Another carrier marriage will affect all corners of the industry. Verizon will face a threat from a combined company, no doubt. ... Sprint, on the other hand, could see an upside. ... It could use the merger as an opportunity to rebrand itself as the smaller, but pluckier and cheaper carrier.

Bruce Gottlieb was formerly Chief Counsel of the FCC:

Until last summer, I was ... senior policy advisor to the current chairman of the FCC, Julius Genachowski ... I was an advisor to Commissioner Michael J. Copps ... before that.


It will be the tech and telecom issue in DC this year. The DOJ will apply standard antitrust law. ... And then there is the FCC ... [which] was created in order to manage the nation's spectrum resources. ... Democrats have typically argued that no one company should control more than one-third of existing mobile spectrum. ... Republicans maintain that spectrum ought to be allocated through open markets.


Any company with a major transaction before the government suddenly gets a lot more cooperative on every other issue it has before the government.

  But Ashby Jones thinks AT&T's no fool:

AT&T seems to understand what it’s up against, and has plotted its strategy carefully. Already, AT&T is pushing for the industry to be looked at ... essentially city by city ... it argues the industry is for the most part fiercely competitive.


In a research note, Credit Suisse analyst Jonathan Chaplin said ... “It is unlikely that AT&T would attempt a deal that they knew would fail; however, we can’t see how they would get this through without massive divestitures and concessions.”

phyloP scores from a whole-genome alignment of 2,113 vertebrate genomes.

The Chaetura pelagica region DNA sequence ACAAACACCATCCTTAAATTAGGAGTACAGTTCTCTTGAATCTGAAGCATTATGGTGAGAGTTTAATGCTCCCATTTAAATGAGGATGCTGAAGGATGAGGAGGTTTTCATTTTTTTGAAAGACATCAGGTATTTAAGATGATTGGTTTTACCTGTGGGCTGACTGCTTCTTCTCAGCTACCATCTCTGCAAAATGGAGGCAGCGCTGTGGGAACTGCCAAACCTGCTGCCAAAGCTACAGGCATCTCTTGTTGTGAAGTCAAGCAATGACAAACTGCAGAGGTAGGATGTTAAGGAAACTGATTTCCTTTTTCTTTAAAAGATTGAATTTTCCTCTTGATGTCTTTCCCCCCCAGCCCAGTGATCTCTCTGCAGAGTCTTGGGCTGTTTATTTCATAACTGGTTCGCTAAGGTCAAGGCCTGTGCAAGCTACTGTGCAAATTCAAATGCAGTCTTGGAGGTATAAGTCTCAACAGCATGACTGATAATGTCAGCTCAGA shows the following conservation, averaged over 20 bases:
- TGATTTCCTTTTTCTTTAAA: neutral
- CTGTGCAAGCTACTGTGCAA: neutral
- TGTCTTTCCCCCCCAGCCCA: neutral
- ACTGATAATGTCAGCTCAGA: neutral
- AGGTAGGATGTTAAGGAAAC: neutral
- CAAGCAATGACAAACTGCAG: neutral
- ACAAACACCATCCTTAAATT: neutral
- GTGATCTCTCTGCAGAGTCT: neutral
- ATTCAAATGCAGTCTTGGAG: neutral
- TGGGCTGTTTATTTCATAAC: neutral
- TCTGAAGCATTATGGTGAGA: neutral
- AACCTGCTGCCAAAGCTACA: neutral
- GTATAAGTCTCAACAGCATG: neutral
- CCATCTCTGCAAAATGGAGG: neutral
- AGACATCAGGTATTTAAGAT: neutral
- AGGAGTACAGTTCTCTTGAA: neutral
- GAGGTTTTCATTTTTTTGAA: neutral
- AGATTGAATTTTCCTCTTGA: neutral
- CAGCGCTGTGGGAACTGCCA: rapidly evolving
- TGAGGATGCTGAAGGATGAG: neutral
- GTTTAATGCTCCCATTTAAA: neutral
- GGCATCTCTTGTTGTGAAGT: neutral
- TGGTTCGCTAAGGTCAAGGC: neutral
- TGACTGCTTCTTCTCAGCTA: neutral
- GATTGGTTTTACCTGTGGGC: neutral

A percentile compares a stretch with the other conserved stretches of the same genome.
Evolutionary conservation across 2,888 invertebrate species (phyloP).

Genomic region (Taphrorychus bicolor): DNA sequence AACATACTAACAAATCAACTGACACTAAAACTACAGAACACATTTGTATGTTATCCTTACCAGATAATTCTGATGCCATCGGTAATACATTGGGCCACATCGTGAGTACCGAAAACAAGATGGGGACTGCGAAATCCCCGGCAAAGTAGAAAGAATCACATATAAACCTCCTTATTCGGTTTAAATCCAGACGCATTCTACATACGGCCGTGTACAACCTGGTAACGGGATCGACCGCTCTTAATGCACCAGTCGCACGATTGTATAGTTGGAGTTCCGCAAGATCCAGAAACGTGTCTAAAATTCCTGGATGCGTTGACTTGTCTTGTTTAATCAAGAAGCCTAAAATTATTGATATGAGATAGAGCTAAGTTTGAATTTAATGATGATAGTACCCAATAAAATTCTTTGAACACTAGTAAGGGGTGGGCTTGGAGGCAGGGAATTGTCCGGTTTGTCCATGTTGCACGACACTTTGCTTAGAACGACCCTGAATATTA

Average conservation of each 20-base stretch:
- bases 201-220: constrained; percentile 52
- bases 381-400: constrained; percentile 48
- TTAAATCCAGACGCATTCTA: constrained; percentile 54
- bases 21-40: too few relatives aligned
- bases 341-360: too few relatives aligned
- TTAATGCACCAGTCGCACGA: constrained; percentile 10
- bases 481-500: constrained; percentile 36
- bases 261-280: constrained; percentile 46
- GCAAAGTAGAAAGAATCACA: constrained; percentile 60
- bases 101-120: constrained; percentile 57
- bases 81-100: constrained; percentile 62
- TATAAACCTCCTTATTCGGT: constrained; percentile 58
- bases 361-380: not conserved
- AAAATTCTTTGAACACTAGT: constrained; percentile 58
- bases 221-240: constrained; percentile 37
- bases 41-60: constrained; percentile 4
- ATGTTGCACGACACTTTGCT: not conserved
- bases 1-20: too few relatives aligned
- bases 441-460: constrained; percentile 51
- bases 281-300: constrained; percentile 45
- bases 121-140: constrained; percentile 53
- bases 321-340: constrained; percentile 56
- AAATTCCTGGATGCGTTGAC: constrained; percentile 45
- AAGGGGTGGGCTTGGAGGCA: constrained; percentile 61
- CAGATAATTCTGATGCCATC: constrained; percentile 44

And Sam Gustina agrees:

AT&T has one of the most ... powerful corporate lobbies in Washington, D.C., and you can bet AT&T’s lawyers will be working over-time ... to get this deal approved. AT&T has spent nearly $50 million on political donations over the last two decades ... making it the number one corporate political donor.

What does it all mean? Wharton's Prof. Kevin Werbach explains:

Access to spectrum is a limiting factor for wireless services. ... AT&T and T-Mobile have a variety of spectrum licenses, but T-Mobile’s most significant asset ... is the so-called AWS spectrum in the 1700 megahertz range. AT&T hopes to use that to supplement its own spectrum for ... 4G.
It’s particularly valuable in markets such as New York and San Francisco where AT&T is very spectrum constrained. ... And AT&T would have access to more cellular antenna towers, which are sometimes more of a bottleneck than the spectrum.


And Finally...
Kinect-based Navigational Aid for the Visually Impaired
[hat tip: Tom Goldman and Kevin Fubar]

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Richi Jennings, your humble blogwatcher
  Richi Jennings is an independent analyst/consultant, specializing in blogging, email, and security. A cross-functional IT geek since 1985, you can follow him as @richi on Twitter, pretend to be richij's friend on Facebook, or just use good old email: